Blinding writers with science


Now, 12 weeks into the strike by members of Writer’s Guild of America, strike beards abound and boredom has struck the picketing writers. One remedy for the latter was proposed in, of all places, the editorial section of the current issue of the journal Nature.

Scientists often complain that they can never change the way that science is portrayed in films, which seems as if the screenplays are written on a planet with different laws of physics. But, to quote an earlier Bond film, never say never. Indeed, today is a propitious time for such intervention. The Writers Guild of America has been on strike since 5 November. Its members want a better deal in relation to online and other relatively new distribution channels.

 

What better moment to saunter down to your local picket line, gather up a couple of film and television writers, and introduce them to the fascinations of the scientific life? Buying them a round might not hurt either; some of them have taken a serious financial hit.

 

So, don’t be alarmed if you see PowerPoint presentations popping up at picket lines. Who knows what kind of storylines might be generated? Perhaps a tragic story of forbidden love between the son of a developer in the Amazon and a young biologist fighting to save endangered jaguars there. Or a horrific tale of a superbug that escapes the confines of a laboratory and spreads throughout the world. Or an account of a cloning experiment aimed at saving chinook salmon that goes terribly wrong.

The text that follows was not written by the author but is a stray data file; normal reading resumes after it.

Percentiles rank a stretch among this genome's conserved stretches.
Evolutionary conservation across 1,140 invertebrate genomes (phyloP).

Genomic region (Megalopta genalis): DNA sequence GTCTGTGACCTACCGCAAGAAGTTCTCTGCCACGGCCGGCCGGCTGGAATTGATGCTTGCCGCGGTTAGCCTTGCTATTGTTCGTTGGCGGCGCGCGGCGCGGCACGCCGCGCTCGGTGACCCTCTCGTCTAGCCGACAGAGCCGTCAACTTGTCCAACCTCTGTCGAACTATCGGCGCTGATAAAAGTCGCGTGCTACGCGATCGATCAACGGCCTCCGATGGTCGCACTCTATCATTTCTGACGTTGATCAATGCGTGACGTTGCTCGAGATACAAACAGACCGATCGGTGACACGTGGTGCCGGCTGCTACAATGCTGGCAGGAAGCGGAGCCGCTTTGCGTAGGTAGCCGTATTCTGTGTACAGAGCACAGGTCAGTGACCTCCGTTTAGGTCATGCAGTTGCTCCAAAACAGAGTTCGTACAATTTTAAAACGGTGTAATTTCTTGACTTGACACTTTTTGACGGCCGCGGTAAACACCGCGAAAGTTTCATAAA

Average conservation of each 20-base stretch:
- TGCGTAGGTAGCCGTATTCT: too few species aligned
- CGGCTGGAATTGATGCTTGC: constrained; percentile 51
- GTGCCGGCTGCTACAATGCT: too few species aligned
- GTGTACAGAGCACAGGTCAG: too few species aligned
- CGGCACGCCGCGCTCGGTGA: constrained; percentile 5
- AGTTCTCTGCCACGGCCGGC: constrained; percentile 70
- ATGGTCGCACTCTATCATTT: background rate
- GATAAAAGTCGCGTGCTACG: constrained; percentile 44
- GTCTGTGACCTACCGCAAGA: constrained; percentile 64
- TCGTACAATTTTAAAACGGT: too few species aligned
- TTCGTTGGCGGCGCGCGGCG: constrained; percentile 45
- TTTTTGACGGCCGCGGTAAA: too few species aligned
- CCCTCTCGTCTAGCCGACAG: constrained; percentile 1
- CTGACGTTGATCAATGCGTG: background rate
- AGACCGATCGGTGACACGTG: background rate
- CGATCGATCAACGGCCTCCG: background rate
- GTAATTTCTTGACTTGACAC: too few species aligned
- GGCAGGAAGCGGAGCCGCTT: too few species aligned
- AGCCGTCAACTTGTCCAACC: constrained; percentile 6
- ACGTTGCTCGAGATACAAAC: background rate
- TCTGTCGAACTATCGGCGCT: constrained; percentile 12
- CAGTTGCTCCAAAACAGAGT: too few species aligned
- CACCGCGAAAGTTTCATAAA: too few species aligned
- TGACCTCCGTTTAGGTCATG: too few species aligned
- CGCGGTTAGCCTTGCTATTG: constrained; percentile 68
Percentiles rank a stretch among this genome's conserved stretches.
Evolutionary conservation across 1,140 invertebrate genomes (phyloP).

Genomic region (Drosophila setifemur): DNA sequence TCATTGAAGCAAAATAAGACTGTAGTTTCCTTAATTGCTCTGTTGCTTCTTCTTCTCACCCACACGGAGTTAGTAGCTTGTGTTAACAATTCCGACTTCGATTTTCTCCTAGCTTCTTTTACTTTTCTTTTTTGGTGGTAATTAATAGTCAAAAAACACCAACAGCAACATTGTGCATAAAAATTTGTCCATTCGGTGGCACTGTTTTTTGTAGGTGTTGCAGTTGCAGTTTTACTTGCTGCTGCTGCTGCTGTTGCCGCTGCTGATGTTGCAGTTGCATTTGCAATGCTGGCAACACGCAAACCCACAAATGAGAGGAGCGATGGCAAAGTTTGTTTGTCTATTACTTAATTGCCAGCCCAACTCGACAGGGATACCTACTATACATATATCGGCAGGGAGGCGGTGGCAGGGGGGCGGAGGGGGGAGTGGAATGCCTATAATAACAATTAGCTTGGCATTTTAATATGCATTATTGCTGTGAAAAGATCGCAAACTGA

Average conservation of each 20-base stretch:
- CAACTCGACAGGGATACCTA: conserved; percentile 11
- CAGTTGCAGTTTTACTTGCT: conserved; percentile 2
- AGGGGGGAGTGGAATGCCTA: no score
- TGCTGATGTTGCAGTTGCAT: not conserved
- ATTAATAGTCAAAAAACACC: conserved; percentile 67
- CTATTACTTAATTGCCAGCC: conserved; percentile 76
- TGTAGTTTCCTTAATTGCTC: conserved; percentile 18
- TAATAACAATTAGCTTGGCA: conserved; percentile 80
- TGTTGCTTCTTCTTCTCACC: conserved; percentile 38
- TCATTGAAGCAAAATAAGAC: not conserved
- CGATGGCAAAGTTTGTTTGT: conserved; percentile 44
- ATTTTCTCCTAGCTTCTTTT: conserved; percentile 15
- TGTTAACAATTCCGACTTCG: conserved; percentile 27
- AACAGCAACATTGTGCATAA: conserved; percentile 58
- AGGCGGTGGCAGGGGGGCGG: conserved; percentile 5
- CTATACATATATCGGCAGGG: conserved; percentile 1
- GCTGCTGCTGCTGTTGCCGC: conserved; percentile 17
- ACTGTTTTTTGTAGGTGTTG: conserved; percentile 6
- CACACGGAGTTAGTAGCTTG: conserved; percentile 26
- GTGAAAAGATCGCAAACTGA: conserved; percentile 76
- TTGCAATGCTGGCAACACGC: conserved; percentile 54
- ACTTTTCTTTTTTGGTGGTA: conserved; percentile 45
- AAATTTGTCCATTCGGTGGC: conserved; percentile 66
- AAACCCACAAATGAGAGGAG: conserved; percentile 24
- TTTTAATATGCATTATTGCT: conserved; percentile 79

Ok, we realize this probably isn’t what the editors at Nature had in mind. And we admit we’ve mentioned some unoriginal plot lines. But what did you expect—we’re all about recycling.

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